“Our answer for Michigan’s unemployed workers must be to bring good-paying jobs back to the state by making Michigan a good place to do business,” Green said. “We’re working hard on the number one priority: jobs. But we must ensure that unemployment benefits are there for those who truly need it.  We did that today.”

HB 4408 now returns to the House of Representatives for further consideration.

Green Photo Advisory: Senator welcomes DEQ director to 31st district

 

LANSING―State Sen. Mike Green, right, and state Department of Environmental Quality Director Dan Wyant, second from right, meet with DEQ district staff in Bay City during a tour of the district office on March 11.

The leaders also met with area business heads at a Chemical Bank annual breakfast, and received an educational tour of the Karn/Weadock Generating Complex in Essexville from Consumers Energy officials. The complex employs 370 people and can generate up to 2,101 megawatts, enough power to serve a community of more than 1.3 million.

For print quality versions of this and other Green photos, please visit his website at www.StateSenatorMikeGreen.com and click the Photowire link.
 

Green encourages participation in upcoming tax amnesty period

LANSING―State Sen. Mike Green urged constituents that owe back taxes to take advantage of an upcoming tax amnesty period, allowing them to pay without penalty.

The tax amnesty program will be available to eligible taxpayers between May 15, 2011 and June 30, 2011 and will be administered by the Michigan Department of Treasury. The department is currently developing forms, instructions, frequently asked questions, and other information useful to taxpayers, which the department said will be made available online.

“Residents that owe back taxes should definitely take advantage of this penalty-free period, and I encourage them to participate,” said Green, R-Mayville.

Key points of the tax amnesty program are:

  • All penalties will be waived, but interest charges will not be waived;
  • Payment of the total amount owed (no installment agreements), including interest, must be postmarked by midnight on June 30, 2011 in order to qualify for amnesty;
  • All state taxes administered under the Revenue Act are eligible for amnesty including, income tax, Michigan Business Tax, Single Business Tax, sales and use tax, withholding tax, tobacco taxes, and motor fuel taxes; and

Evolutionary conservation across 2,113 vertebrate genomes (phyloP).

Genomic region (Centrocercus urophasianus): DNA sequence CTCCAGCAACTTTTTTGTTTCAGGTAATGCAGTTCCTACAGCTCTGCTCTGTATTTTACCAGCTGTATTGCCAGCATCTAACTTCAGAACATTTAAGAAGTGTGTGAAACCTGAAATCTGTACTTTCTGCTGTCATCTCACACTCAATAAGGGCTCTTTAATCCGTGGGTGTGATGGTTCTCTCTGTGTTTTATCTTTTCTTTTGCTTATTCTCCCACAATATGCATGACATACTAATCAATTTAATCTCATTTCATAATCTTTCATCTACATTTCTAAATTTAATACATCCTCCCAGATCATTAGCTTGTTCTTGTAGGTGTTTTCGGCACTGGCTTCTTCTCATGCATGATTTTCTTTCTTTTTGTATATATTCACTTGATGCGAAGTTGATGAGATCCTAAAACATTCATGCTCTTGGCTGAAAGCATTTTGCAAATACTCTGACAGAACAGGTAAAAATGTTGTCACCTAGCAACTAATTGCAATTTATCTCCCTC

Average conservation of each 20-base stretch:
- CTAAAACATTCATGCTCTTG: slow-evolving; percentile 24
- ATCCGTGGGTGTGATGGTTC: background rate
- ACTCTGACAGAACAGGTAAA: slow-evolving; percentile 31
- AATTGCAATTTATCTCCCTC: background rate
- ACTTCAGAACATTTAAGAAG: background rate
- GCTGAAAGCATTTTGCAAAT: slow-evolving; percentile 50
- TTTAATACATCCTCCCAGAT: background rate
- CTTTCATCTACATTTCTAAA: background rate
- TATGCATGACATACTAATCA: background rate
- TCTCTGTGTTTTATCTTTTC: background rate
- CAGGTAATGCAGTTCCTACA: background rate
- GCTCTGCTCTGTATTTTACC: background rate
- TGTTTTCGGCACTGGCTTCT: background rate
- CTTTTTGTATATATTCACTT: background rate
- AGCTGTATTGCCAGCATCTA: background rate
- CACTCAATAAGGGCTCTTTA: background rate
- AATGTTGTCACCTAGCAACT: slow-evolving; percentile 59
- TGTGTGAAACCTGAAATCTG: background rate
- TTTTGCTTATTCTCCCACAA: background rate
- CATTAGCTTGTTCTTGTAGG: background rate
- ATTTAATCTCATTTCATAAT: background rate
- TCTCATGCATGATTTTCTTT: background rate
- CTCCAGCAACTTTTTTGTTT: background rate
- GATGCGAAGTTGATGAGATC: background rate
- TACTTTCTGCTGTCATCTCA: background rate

• Only taxes for return periods ending on or before Dec. 31, 2009 are eligible.

Green also reminded residents about the department's unclaimed property database.

“If residents in the 31st District think they might have unclaimed property, I would urge them to check with the department as soon as possible, as recent legislation revised the period to claim property from five years to three years,” Green said.

The state Department of Treasury has millions of dollars in lost or forgotten assets from dormant bank accounts, uncashed checks, valuables left in safe deposit boxes and stock certificates. Because these properties were considered abandoned and unclaimed by the bank or company entrusted with them, they are turned over to the state, as required by law. The department is the custodian of these assets and returns them to their owners (or the owners' heirs) when they are rightfully claimed.

For more information about this and other issues, visit the lawmaker's website at www.StateSenatorMikeGreen.com.

DNR to Hold Public Input Workshop March 30 on Management Plans for Port Crescent and Sleeper State Parks and Sanilac Petroglyphs Historic State Park

The Department of Natural Resources today announced a workshop for the public to provide suggestions on the proposed Phase 1 General Management Plans for these three state parks located in Huron and Sanilac counties.

The public input workshop will be held on Wednesday, March 30, from 6:30 to 8:30 p.m., at the Franklin Inn Motor Lodge, located at 1070 East Huron Ave., in Bad Axe.  The general management plans serve as a guide for future planning and use of the state parks.

Both Sleeper and Port Crescent state parks are located in Huron County on the shores of Saginaw Bay.  They offer a broad range of recreation opportunities, including camping, cabins, day-use trails and beach access.  They also protect and preserve unique natural and cultural resources within the state parks.

Sanilac Petroglyphs Historic State Park is located in the northern portion of Sanilac County.  This park’s primary purpose is to provide public access to the historically significant petroglyphs for education and interpretation opportunities.

DNR Parks and Recreation Division staff and their planning consultant, Birchler Arroyo Associates, will present an overview of the proposed plans for each park at the beginning of the workshop.  Staff will then be available to address questions regarding each park, the planning efforts underway and, most importantly, take comments and suggestions from the public regarding the proposed plans and future development of these parks.

For more information about this workshop, the proposed plans, or persons needing accommodations to attend this workshop, contact Paul Curtis, DNR Park Management Plan administrator, at 517-335-4832 (TTY/TDD711 Michigan Relay Center for the hearing impaired) at least five business days before the workshop.  To learn more about these parks, visit www.michigan.gov/stateparks.

The Recreation Passport has replaced motor vehicle permits for entry into Michigan state parks, recreation areas and state-administered boating access fee sites. This new way to fund Michigan's outdoor recreation opportunities also helps to preserve state forest campgrounds, trails, and historic and cultural sites in state parks, and provides park development grants to local communities.